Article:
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Lord McIntosh of Haringey had given notice of his intention to move, as an amendment to Amendment No. 33, Amendment No. 34:


Line 2, leave out ("chief officer") and insert ("Inspector of Constabulary").

The noble Lord said: The Minister will be aware that I tabled Amendment No. 34 before she tabled her Amendments Nos. 33 and 35 to 38. Therefore, whatever may be the defects of trying to extend the role of inspectorate of constabulary, I hope and believe that the purpose of my amendment is the same as government Amendment No. 37, which I take to be the really important amendment in this group. I am grateful to the Minister for the amendment and for the assurances that she has just repeated that the commission will have the power to disapprove the selection of another police force by the originating police force. To that extent the need for my amendment is less than it would otherwise have been.

However, the route seems an awfully long way round. The originating police force has a choice in the matter but if either the originating police force or the commission thinks it is appropriate to go elsewhere the originating police force must then make its choice and the commission may then refuse that choice and make another choice. The purpose of giving the role to the

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inspectorate of constabulary was deliberate. In general, nobody outside the police service knows what is the availability of resources in different police forces. The Government are now proposing that the commission shall embark on a trial and error supposition. For example, the West Midlands force says that it wants the job to be done by West Yorkshire; the commission says that it does not want that to happen and that its choice is the Devon and Cornwall constabulary. The originating police force can then say that it does not want the job done by Devon and Cornwall but by another force. At some stage a decision must be made as to who is available and suitable to do the work. It seemed to us that it was not a very great extension of the inspectorate's role to make sure that the choice was made within the police service but not, as is agreed to be undesirable, by the originating police force.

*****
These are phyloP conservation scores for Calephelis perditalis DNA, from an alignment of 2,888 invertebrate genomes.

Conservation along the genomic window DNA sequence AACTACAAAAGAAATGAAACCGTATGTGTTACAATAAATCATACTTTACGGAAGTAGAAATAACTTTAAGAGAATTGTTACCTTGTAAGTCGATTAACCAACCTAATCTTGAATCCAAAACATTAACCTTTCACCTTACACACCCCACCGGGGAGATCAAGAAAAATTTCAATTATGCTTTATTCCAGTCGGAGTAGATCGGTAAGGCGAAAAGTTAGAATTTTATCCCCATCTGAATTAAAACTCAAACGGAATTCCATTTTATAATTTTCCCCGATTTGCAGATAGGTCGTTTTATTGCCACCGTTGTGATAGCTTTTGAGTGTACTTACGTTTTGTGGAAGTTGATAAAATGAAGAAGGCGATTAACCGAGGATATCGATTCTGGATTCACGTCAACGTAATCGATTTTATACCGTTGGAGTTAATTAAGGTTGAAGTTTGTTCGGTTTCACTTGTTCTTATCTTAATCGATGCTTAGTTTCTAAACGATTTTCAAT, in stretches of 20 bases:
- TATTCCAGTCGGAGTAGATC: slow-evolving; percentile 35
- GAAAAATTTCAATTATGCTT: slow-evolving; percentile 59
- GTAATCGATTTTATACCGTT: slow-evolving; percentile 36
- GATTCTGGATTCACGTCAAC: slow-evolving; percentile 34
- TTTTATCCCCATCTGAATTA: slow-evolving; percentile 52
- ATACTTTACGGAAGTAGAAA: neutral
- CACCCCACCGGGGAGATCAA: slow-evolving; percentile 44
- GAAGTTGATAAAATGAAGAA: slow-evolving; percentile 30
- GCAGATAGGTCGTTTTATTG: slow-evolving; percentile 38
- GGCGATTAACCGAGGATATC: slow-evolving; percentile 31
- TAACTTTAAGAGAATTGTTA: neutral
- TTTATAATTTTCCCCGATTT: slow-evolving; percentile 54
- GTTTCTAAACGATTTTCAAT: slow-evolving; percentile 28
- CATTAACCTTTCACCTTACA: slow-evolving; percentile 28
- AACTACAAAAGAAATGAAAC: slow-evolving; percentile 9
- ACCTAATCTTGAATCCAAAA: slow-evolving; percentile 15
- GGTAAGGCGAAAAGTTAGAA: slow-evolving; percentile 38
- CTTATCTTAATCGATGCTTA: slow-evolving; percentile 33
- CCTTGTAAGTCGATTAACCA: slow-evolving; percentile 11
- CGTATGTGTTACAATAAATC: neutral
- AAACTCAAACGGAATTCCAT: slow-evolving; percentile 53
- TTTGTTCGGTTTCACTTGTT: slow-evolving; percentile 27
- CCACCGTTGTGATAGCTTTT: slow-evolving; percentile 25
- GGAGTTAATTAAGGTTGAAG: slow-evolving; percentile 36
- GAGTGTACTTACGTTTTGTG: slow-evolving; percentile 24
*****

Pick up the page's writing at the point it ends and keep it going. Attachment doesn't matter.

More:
However, those are relatively minor matters. In the circumstances, it is not appropriate for me to move Amendment No. 34 as an amendment to Amendment No. 33.

Lord Harris of Greenwich: I am glad that the noble Lord, Lord McIntosh, takes that attitude because although I share most of his views on the Bill I should not have been happy about accepting his amendment. Inspectors of constabulary have entirely different responsibilities. In my view acceptance of the amendment would have created a high degree of confusion. The inspectorate is not staffed to carry out such responsibilities. It has area and subject responsibilities and it would feel a great deal of tension were the responsibility proposed in the amendment to be passed to it. I am sure that there would be very little enthusiasm within the inspectorate for carrying out those responsibilities.

The noble Lord has indicated that he does not wish to move his amendment and therefore I say no more about it save that it would be an error to have entrusted responsibilities of this sort in the way the noble Lord proposed.

[Amendment No. 34, as an amendment to Amendment No. 33, not moved.]

On Question, Amendment No. 33 agreed to.

Baroness Blatch moved Amendments Nos. 35 to 38:


Page 14, line 44, leave out ("such police force, or in such") and insert ("a police force, or in a").
Page 14, line 46, leave out ("as the appropriate person thinks fit") and insert ("selected by the appropriate person").
Page 14, line 48, leave out from ("direct") to end of line 2 on page 15 and insert ("—
(a) that a person shall not be appointed, or
(b) that a police force or other public body shall not be selected,
under subsection (4) or (5) without the approval of the Commission.").
Page 15, line 11, leave out from ("appointed") to end of line 13 and insert ("without the approval of the Commission.").

On Question, amendments agreed to.

Clause 18, as amended, agreed to.

8 p.m.

Clause 19 [Inquiries by investigating officer]:

[Amendment No. 39 not moved.]

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Lord McIntosh of Haringey moved Amendment No. 40:


Page 15, line 19, at end insert:
("(2A) The Commission may at any time, if they think there is good reason to do so, authorise an investigating officer directly appointed by the Commission, on producing (if so required) evidence of his authority, to require any person to produce to him forthwith any document in his custody or power which the investigating officer may reasonably require.